as the gas in the cylinder is used. he second stage of the regulator controls the pressure
reduction from the intermediate pressure to low pressure. 3t is constant flow. he valve
assembly has two pressure gauges, one indicat
LDING:
fuel welding (commonly called oxyacetylene welding, oxy welding, or
fuel gases and oxygen to weld metals. 3n +xy*fuel welding, a weldin
Welding metal results when two pieces are heated to a temperature that
produces a shared pool of molten metal. he molten pool is generally supplied with add
metal called filler. .iller material depends upon the metals to be welded.
orches that do not mix fuel with oxygen (combining, instead, atmospheric air) are not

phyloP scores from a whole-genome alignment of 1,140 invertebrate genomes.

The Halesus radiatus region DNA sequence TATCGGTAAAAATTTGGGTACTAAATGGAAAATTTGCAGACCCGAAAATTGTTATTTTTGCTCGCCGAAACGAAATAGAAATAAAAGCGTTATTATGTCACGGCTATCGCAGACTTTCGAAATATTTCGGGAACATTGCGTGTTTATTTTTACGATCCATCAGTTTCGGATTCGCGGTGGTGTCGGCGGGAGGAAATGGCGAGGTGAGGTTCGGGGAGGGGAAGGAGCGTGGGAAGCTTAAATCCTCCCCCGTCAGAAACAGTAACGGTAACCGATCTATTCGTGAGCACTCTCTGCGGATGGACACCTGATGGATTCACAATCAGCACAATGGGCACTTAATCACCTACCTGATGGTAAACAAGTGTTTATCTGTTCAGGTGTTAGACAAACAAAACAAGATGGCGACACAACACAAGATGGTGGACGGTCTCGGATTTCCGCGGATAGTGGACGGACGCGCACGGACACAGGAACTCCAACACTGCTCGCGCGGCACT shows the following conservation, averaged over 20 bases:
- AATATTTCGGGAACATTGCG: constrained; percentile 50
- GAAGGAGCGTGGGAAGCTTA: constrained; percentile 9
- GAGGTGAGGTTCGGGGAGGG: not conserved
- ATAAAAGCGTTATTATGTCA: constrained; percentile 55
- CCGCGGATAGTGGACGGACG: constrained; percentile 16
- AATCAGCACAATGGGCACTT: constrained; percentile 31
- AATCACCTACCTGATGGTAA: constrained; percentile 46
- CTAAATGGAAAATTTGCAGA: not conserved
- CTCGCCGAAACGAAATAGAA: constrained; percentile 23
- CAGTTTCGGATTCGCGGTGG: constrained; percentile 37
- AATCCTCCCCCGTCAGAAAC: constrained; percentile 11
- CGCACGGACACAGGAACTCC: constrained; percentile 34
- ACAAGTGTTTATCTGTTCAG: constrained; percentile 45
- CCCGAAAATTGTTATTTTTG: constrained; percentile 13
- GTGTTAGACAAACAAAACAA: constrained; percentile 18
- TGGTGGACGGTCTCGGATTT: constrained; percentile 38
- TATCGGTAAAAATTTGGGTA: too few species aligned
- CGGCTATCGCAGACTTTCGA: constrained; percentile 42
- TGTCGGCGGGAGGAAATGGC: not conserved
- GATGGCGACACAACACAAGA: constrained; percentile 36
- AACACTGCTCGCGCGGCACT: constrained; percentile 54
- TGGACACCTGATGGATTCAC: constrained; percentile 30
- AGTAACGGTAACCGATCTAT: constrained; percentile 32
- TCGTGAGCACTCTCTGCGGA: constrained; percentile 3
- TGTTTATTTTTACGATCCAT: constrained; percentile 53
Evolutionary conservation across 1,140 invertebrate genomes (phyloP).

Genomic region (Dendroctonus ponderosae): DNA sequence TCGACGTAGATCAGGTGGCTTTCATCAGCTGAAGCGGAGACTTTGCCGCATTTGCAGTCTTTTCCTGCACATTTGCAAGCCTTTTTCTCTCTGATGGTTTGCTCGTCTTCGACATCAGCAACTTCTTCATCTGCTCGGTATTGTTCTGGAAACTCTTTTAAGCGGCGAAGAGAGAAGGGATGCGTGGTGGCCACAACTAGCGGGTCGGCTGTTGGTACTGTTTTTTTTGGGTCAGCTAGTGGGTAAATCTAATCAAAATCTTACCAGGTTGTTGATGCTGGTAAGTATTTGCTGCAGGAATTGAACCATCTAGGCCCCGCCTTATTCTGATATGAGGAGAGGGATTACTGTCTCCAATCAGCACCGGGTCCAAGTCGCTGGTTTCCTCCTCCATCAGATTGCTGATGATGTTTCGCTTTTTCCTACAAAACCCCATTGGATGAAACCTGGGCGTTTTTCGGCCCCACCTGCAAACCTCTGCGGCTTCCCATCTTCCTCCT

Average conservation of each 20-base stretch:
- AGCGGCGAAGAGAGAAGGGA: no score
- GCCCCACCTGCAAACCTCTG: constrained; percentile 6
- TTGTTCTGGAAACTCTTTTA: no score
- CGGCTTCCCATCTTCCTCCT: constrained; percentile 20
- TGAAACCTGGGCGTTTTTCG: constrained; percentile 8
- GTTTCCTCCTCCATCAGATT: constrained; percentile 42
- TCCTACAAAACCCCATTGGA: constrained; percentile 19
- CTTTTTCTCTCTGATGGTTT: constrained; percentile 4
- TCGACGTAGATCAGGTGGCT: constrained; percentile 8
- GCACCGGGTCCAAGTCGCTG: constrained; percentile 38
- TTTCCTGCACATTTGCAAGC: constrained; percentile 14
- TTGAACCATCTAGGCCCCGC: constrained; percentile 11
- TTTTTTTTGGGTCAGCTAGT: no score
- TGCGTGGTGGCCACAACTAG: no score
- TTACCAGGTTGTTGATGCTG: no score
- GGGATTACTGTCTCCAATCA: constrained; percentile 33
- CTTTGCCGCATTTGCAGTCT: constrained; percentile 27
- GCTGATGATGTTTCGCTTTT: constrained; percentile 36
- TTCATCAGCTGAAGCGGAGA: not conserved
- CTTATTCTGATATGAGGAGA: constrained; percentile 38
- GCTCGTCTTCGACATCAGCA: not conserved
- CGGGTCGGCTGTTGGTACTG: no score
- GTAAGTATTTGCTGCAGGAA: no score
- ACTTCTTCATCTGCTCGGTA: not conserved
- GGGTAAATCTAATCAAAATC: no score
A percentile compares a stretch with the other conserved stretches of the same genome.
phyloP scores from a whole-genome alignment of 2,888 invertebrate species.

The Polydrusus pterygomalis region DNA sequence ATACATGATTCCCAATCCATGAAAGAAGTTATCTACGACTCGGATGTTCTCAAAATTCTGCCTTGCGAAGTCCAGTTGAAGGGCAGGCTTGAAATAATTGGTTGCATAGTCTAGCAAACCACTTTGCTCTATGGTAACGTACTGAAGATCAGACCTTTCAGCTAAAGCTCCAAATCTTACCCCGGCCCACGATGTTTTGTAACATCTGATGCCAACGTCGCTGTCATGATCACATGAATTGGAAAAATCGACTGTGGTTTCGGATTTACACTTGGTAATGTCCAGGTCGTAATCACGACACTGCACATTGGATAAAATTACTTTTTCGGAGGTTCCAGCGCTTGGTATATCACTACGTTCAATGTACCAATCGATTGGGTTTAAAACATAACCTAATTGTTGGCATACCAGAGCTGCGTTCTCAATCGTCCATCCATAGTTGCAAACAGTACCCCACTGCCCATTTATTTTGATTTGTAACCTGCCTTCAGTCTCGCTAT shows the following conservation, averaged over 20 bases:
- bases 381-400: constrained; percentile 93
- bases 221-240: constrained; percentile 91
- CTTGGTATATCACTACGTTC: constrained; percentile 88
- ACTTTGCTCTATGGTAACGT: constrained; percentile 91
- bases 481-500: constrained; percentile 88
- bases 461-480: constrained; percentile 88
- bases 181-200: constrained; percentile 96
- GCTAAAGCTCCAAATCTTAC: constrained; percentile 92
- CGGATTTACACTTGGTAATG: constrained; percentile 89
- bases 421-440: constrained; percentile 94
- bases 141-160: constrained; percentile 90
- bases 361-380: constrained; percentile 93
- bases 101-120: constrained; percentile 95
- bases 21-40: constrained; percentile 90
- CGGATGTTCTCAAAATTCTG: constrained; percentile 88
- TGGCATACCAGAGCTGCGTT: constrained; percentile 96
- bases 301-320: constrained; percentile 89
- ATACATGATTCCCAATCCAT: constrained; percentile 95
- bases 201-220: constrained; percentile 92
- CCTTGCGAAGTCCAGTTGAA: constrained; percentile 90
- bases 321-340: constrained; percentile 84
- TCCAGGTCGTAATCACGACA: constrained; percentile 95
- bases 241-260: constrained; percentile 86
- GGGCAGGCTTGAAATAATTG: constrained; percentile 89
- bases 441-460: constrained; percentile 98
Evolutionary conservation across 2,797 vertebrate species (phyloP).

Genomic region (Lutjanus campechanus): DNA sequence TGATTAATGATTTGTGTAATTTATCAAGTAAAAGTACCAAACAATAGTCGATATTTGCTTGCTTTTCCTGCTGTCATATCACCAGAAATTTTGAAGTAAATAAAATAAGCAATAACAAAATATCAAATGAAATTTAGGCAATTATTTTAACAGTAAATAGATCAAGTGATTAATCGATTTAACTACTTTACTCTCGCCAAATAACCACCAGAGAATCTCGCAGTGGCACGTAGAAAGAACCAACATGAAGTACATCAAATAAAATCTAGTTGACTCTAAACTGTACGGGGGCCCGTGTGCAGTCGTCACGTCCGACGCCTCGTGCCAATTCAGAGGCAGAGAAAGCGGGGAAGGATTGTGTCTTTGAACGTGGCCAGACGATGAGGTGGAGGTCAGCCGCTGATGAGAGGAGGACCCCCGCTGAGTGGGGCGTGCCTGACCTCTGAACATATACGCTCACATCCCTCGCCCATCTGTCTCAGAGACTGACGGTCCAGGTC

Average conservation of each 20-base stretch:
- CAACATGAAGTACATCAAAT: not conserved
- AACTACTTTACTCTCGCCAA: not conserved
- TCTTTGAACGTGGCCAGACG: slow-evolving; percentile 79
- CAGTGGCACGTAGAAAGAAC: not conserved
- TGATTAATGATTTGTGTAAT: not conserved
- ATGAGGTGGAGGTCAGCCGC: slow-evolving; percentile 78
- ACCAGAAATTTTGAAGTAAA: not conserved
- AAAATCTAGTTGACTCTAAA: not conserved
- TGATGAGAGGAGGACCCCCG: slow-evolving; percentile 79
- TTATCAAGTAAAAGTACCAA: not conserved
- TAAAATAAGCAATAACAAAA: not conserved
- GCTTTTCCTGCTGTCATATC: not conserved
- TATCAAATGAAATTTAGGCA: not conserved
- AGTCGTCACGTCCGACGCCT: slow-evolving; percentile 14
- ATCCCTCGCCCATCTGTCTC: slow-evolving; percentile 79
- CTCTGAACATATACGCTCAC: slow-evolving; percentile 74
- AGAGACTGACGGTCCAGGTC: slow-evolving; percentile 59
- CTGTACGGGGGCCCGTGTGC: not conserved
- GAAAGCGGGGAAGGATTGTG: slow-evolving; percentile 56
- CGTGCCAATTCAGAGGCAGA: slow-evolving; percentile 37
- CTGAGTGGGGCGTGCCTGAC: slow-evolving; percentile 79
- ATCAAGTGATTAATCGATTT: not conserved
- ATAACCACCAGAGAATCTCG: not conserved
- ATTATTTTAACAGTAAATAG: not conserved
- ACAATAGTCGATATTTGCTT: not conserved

considered oxyfuel torches and can typically be identified by a single tank (+xy
generally re4uires two tanks, fuel and oxygen). 'ost metals cannot be melted with a single
tank torch. %s such, single tank torches are typically used only for soldering and bra-ing, rather
welding consists basically of an oxygen source (567 kg8cm
fuel gas source (%cetyelene*5: kg8cm
6
), two pressure regulators (+xygen
) and two flexible hoses (one of each for each cylinder), and a torch.
.ig." )chematic diagram of $as Welding
he regulator is used to control pressure from the tanks by reducing pressure and regulating
gas regulators usually have two stages" he first stage of the regulator releases
the gas at a constant rate from the cylinder despite the pressure in the cylinder becoming less
as the gas in the cylinder is used. he second stage of the regulator controls the pressure
reduction from the intermediate pressure to low pressure. 3t is constant flow. he valve